There has been a fair amount of talk recently about security mechanisms designed to drive up the cost of exploiting a network by increasing the time it takes to do so. As a matter of fact, Adobe’s Senior Directory of Product Security and Privacy, Brad Arkin, even recently said that “My goal isn’t to find and fix every security bug. It’s to drive up the cost of writing exploits. We invest a lot of time in building up mitigations that increase the cost and complexity of writing exploits that will become reliable.” Of course, Arkin was referring to the exploitation of software, but the concept still applies to the network side of the house. I’m still a firm believer that your detection capability is still the most important because prevention eventually fails, but if you can drive up the cost of exploiting a network this has the potential to deter some attackers. At a minimum deterring attacks of opportunity can be achieved if you can increase the time cost of exploiting a network, and this may even work to deter attacks of choice as well.

Honeypots can do this by adding to the frustration factor. I see a couple of ways this can be done. The first of which is to utilize a  large number of low interaction honeypots with varying configurations. The important thing here is to vary their configurations as much as possible in order to prevent an attacker from characterizing them and automating them out of their window of visibility. For instance, if you deploy twenty honeypots and they all have ports 22, 80, and 3306 open and all provide the same responses to banner grabs, an attacker is going to be able to correlate this pretty quickly and will simply scan and exclude those hosts from his list of potential targets. The other method for preventive use is to deploy a significant number of high interaction honeypots. This requires a significant time investment, but the right configuration can cause an attacker to waste a significant amount of time in the right places. Again, this strategy isn’t going to prevent aggressive adversaries from reaching their goal, but it will drive up the time cost of lesser determined foes.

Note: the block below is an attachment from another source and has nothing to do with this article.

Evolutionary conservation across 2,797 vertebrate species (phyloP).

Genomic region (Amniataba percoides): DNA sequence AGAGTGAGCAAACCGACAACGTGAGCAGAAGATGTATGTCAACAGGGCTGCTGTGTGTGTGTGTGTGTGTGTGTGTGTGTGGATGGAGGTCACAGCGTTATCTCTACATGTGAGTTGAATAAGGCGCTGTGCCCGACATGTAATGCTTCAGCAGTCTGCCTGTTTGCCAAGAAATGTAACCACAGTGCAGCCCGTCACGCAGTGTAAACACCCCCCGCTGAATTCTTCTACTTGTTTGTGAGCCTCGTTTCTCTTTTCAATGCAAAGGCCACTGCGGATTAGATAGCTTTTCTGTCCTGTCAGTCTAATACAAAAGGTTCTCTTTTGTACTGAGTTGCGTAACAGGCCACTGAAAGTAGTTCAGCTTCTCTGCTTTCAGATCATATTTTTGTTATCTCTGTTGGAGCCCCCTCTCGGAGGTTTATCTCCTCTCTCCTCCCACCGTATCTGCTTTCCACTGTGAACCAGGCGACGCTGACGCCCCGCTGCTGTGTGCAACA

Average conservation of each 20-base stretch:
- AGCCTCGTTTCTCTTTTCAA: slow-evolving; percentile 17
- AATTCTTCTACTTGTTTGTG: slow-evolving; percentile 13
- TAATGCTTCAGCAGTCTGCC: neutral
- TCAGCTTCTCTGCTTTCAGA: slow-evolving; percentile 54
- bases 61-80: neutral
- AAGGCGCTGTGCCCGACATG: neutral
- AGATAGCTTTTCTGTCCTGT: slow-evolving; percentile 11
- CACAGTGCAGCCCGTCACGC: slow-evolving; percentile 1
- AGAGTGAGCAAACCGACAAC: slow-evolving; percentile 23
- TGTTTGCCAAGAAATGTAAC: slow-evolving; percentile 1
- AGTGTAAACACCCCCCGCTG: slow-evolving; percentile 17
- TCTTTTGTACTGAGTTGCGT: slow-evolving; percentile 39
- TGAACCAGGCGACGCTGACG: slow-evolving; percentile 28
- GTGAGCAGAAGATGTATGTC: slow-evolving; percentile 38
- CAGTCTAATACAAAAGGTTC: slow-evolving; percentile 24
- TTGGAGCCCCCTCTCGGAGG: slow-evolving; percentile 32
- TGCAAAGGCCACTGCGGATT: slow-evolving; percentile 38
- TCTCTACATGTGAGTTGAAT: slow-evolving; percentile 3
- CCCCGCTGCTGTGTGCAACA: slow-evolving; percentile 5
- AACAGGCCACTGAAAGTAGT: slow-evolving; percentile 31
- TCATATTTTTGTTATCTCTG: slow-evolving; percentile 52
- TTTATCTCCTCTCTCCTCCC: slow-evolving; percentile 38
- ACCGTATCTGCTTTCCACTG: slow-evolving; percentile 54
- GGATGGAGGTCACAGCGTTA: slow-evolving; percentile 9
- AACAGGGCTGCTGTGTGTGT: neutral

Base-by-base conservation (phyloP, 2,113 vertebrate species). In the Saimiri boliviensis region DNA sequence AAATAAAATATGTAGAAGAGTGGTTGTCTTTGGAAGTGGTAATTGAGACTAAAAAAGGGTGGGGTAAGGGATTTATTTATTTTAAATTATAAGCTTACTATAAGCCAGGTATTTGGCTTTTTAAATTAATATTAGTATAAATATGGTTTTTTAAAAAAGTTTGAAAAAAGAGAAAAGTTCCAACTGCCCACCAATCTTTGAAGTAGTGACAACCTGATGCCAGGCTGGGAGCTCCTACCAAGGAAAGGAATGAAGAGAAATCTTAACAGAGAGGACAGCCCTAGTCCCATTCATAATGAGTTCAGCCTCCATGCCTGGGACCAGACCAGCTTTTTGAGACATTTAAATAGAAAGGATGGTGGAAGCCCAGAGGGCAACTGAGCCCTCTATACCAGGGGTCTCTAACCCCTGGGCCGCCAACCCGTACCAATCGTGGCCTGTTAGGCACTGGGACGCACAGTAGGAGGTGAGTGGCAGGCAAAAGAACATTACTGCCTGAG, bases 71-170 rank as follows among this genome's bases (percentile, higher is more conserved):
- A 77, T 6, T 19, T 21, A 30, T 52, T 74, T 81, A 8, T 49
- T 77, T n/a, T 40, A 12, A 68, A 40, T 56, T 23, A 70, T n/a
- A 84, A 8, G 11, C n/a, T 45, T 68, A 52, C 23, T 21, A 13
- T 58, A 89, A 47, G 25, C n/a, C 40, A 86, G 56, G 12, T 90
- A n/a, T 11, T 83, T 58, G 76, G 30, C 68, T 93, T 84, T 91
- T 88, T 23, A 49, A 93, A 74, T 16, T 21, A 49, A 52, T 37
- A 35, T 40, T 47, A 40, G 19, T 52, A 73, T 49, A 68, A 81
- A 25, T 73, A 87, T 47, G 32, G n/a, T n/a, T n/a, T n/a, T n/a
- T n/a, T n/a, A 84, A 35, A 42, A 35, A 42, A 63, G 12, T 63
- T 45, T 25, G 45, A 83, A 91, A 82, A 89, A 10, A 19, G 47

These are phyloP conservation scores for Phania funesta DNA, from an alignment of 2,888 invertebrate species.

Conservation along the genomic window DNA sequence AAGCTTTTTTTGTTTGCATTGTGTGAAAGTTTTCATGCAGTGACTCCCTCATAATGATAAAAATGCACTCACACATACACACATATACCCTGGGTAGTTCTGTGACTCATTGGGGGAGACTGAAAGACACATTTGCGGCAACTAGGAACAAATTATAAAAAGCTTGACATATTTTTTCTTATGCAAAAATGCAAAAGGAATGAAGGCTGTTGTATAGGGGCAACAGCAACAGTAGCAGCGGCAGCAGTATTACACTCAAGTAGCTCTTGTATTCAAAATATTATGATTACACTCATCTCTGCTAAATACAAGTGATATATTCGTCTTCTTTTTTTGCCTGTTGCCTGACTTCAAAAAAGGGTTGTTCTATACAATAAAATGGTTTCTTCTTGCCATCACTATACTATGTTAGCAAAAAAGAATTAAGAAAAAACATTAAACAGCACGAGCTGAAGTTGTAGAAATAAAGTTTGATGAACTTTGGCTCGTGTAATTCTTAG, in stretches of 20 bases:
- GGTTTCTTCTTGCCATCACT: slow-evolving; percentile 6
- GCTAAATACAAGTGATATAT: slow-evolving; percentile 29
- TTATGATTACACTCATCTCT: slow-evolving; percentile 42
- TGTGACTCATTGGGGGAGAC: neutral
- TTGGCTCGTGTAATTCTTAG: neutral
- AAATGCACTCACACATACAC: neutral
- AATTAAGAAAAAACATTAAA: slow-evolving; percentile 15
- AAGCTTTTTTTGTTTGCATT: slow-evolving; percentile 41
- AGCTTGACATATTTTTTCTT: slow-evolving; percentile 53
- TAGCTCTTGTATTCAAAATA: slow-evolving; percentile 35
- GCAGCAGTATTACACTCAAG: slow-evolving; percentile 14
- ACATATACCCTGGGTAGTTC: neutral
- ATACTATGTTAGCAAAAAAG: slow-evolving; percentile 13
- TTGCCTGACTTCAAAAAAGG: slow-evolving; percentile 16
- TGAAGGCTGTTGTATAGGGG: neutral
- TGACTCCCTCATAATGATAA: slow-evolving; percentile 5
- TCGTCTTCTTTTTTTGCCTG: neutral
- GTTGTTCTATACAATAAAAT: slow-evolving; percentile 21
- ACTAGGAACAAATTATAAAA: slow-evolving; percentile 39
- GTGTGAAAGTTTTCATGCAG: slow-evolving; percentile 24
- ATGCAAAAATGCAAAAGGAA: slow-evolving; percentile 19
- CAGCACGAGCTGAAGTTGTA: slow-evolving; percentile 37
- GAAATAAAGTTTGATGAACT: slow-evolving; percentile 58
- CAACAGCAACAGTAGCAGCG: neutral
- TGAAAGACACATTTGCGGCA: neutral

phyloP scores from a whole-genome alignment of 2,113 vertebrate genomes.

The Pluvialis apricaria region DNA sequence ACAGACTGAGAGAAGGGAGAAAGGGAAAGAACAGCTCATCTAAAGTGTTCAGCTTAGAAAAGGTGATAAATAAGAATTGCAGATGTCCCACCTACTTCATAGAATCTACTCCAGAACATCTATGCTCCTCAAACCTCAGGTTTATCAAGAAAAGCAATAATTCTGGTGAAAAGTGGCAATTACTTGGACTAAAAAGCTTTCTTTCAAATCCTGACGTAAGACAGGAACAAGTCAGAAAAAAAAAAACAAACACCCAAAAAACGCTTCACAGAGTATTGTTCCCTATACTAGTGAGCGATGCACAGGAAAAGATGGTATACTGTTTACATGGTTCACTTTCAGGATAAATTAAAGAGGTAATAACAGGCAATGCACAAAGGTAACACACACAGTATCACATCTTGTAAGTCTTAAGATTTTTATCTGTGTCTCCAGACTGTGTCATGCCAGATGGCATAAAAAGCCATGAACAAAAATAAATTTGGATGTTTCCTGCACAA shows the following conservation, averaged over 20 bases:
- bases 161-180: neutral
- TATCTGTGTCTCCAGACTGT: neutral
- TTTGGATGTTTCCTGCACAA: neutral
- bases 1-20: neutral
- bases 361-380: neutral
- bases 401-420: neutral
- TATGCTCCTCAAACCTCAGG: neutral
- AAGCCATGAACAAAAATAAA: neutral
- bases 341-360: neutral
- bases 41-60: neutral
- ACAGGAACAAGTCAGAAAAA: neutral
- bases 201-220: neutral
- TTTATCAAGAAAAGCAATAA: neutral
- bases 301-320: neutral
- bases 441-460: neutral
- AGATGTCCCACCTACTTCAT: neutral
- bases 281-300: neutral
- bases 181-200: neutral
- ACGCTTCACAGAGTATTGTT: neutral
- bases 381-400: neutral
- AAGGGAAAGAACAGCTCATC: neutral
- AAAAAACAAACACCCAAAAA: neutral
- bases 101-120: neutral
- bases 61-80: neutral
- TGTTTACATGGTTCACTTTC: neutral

Honeypots for Attack Sense and Warning

This is the sacrificial lamb approach to honeypot deployment. In this scenario, honeypots are deployed based upon trust zones within your network. There are different strategies for outlining trust barriers but on a simple network you might define a low trust zone within a wireless or user space network segment, a medium trust zone in a DMZ, and a high trust zone within a server farm network segment. In that sort of topology, all three zones would contain honeypots configured with security comparable to the next step lower. The idea here is that the honeypot should be slightly more vulnerable to attack than everything else in the zone that it is currently in. This configuration provides value in a couple of ways. First, if a honeypot gets compromised, it will likely serve as a warning that other assets within that trust zone may be compromised soon as well, if they aren’t already. Taking this one step further, it is often logical to assume that if a lower trust zone honeypot becomes compromised, the next highest trust zone may be the next target. Depending on how the network is setup, if a higher trust zone includes a honeypot that gets compromised, it could mean that all of the trust zones below it could also have fallen victim to the adversary. This whole model relies on a lot of assumption, but that is the space AS&W operates in.

Honeypots for Detection Related to Critical Assets

I’m a big fan of target-based IDS deployment where instead of deploying a single IDS to your network perimeter, you user more focused IDS’s with finer tuned rule sets and place them closer to organizationally critical assets. This allows for better use of resources across the board as it usually requires less beefy hardware and ensures your analysts won’t see nearly as many false positives. For instance, if your critical data is housed in SQL servers on a single network segment, then deploy an additional IDS to that segment and only utilize SQL focused signatures there rather than on the perimeter IDS. This also allows you to prioritize IDS sensors so that alerts generated by sensors in high priority areas are given priority when it comes to investigations.